Age discrimination

A year after the Employment Equality (Age Discrimination) Regulations 2006 (“Age Regulations”) came into force, there have been over a 1000 claims and a lot of speculation over their effect. Although there has not been any comprehensive guidance from case law yet, two high profile decisions came out in October 2007.

In Bloxham v Freshfields Bruckhaus Deringer, the Employment Tribunal ruled that law firm Freshfields’ changes to its pension provisions were indeed discriminatory on the grounds of age, but that they were objectively justifiable and therefore not in breach of the Age Regulations. Freshfields only had a finite pot to divide between partners and retired partners and made the changes to the otherwise unsustainable scheme after extensive consultation. This will be of some comfort to employers faced with unworkable pension schemes.

The charity Heyday has challenged the retirement age of 65 in the Age Regulations, claiming it is contrary to the European directive on age discrimination. However, the European Court of Justice’s ruling in the separate case of Palacios de la Villa v Cortefiel Servicios may have pre-empted the outcome of Heyday’s challenge. In Palacios, a Spanish law allowing compulsory retirement ages was justified under the directive because it had a legitimate aim of expanding employment opportunities. This suggests that the Age Regulations’ retirement age will be justifiable.

Annual leave

From 1 October 2007, statutory holiday entitlements increased from 4 to 4.8 weeks per year. Most full-time workers will therefore be entitled to a minimum of 24 days. The increase will be phased in gradually for holiday years starting at various times during the calendar year, and employers can check their employees’ entitlements using the calculator at www.businesslink.gov.uk. From 1 April 2009, the entitlement will increase again to 5.6 weeks, equal to 28 days for most full-time workers. Employers can still agree additional holidays in their employee contracts.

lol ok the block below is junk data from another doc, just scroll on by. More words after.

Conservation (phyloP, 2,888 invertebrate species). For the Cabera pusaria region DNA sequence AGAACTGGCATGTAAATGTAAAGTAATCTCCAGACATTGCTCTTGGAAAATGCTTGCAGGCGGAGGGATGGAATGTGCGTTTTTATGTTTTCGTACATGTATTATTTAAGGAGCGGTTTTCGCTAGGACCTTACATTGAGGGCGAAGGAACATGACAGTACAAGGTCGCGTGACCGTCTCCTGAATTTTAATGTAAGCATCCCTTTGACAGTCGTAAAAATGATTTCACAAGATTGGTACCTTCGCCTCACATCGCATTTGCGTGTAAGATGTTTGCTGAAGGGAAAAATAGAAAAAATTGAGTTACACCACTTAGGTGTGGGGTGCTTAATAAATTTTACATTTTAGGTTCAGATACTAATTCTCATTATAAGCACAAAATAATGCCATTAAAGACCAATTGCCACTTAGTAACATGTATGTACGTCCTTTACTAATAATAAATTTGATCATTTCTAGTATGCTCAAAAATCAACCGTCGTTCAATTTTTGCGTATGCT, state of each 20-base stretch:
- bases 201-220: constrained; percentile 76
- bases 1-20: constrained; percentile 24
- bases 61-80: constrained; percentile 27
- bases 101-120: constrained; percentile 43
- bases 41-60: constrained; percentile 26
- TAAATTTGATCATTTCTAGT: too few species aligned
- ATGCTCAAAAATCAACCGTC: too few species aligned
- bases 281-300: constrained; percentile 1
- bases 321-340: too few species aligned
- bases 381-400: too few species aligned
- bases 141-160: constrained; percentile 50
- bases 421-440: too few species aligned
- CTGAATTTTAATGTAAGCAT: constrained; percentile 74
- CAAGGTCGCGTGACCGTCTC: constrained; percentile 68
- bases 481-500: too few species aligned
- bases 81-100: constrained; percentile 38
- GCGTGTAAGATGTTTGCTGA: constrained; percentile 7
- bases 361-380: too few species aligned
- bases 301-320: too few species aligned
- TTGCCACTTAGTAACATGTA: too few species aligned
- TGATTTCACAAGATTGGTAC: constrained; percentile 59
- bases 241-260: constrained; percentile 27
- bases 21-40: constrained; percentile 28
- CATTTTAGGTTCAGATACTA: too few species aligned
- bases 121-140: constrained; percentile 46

Directors’ service contracts and duties

Employers, especially public companies, should ensure they have a system in place for complying with the new provisions relating to directors’ service contracts and duties introduced by the new provisions of the Companies Act 2006. These came into force on 1 October 2007.

The definition of a director’s service contract has been widened and includes contracts of services (employment contracts), contracts for services (such as consultancy contracts) and letters of appointment, and applies to shadow directors. All such contracts must be available for inspection by shareholders at the registered office during their term and for 12 months afterwards. Shareholders must approve service contracts of over two years (formerly five years). The prohibitions on paying directors’ remuneration free of income tax or agreeing to make adjustments for changes to income tax were repealed earlier this year, on 1 April 2007.

As regards the new statutory directors’ duties, companies should particularly have regard to the duty to promote the success of the company, including considering the impact of the company on the community and environment. The company should ensure there are procedures in place for documenting consideration of and compliance with these duties. References to the duties could be incorporated into directors’ service contracts.

Data protection

The Information Commissioner’s Office issued guidance in September 2007 to assist small and medium sized organisations in ensuring compliance with the Data Protection Act 1998 (“DPA”) (available at www.ico.gov.uk). The Code focuses on avoiding accidental breaches by staff. However, it is also a helpful reminder to the employer to ensure it has a co-ordinated policy for compliance in place, bearing in mind that it will be responsible for holding and processing personal information subject to the DPA when recruiting, during employment and afterwards. Employers should consider setting up a system for monitoring compliance with their policy, giving responsibility for the DPA to a senior human resources manager and training their staff.